The thing is, I knew before I went in to the office that I have a history of bad reactions to too much novocaine.  The nice endodontist explained to me that local anesthesia contains a high percentage of epinephrine, which no doubt explains my racing heart, sweaty hands and shaking muscles after only one shot.  For a root canal, I had to have four shots in my jaw.  I was shaking so badly after that last one that I looked like a marrionette.  My cell phone rang at one point, while I was waiting for the last shot to take effect; I pulled it out, but my hands were shaking so violently that I couldn’t manage to complete a text message. All I got was ‘blblkkkk’ before I finally gave up and put it back in my pocket. Man, was I ever reacting!!

Speed will never be my drug of choice…..

The doc finally realized that he would have to use a different local anesthetic around the tooth whose canal was being rooted, telling me somewhat curtly that “it might wear off before we are done.”

Say, WHAT? The anesthesia might WEAR OFF?

The fear that followed that comment only added to my tremors, and by the time he was ready to begin the big dig, I was vibrating like a guitar string.

He put my chair back to get me in the proper position.  And by “back”, I mean that my feet were in the air, my head was two inches above the floor, and my hands were engaged in a death grip on the arm rests. Where they shook and vibrated at about 1000 cycles a second.  Sort of in time with the drill that was boring a hole in my skull.  I closed my eyes and tried to breathe deep as my thighs and calves shook and shivered.  What a weird sensation!  I couldn’t tell if I was freezing, scared to death or having a drug reaction.  Or all of the above.

If you have ever had a root canal, you will no doubt be familiar with the “rubber dam”.  This is a device that is designed to isolate the tooth being treated, to make it easier on the doctor who is drilling within a centimeter of your brain.  (For obvious reasons, you don’t want to complain about anything while this drilling is going on.)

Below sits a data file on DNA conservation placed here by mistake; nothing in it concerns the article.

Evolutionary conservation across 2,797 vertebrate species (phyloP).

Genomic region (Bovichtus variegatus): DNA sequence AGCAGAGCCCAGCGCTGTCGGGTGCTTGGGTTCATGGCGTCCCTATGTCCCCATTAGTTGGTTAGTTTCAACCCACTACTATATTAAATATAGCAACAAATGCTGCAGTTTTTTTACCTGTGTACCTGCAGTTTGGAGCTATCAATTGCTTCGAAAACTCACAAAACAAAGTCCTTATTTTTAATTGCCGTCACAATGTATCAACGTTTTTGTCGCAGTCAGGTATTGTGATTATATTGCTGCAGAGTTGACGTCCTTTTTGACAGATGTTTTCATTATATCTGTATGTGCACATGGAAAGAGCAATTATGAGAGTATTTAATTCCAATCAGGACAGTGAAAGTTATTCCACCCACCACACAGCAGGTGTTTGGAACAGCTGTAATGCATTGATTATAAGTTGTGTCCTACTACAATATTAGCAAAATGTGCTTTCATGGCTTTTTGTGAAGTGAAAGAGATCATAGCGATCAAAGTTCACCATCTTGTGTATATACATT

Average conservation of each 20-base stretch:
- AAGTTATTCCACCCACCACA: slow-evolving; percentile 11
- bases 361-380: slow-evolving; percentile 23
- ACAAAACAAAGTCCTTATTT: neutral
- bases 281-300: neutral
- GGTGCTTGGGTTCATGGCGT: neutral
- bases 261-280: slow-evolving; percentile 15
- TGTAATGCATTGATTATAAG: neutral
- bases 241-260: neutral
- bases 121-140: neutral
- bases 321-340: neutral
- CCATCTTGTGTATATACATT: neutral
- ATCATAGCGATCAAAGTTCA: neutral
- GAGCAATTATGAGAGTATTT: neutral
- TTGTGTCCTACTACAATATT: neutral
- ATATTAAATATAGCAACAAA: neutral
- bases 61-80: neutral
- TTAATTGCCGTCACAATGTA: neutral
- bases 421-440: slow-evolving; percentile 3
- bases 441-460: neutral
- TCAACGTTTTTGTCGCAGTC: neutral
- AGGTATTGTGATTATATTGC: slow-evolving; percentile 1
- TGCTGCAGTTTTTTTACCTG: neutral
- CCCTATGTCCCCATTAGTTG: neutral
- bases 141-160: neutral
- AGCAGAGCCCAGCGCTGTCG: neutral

In my case, the rubber dam was somewhat disconcerting.  It smelled like a latex balloon, and it stretched so tightly over my entire mouth that I felt like I couldn’t take in a good breath.  This is because….well….because there was a big old piece of rubber over my airway. I actually couldn’t take in a good breath. To make matters worse, that little spit sucking hook thingy was wedged in the corner of my mouth, right under the rubber. I had to concentrate to keep my tongue from being sucked right out into oblivion.

I tried hard to relax, really. I did!  I began to engage in a series of mental exercises designed to distract myself from the shakes, the freezing, the upside down position, the rubber dam covering my entire mouth and the drill digging into my cranium.  I pictured my students, one by one, seeing each sweet face in my mind’s eye. I thought about the births of my babies (OK, now THAT was pain, right? This is nothing!).  I tried to envision my best beach day ever.  I counted backwards from a thousand. I dreamed up new recipes including vodka and limes.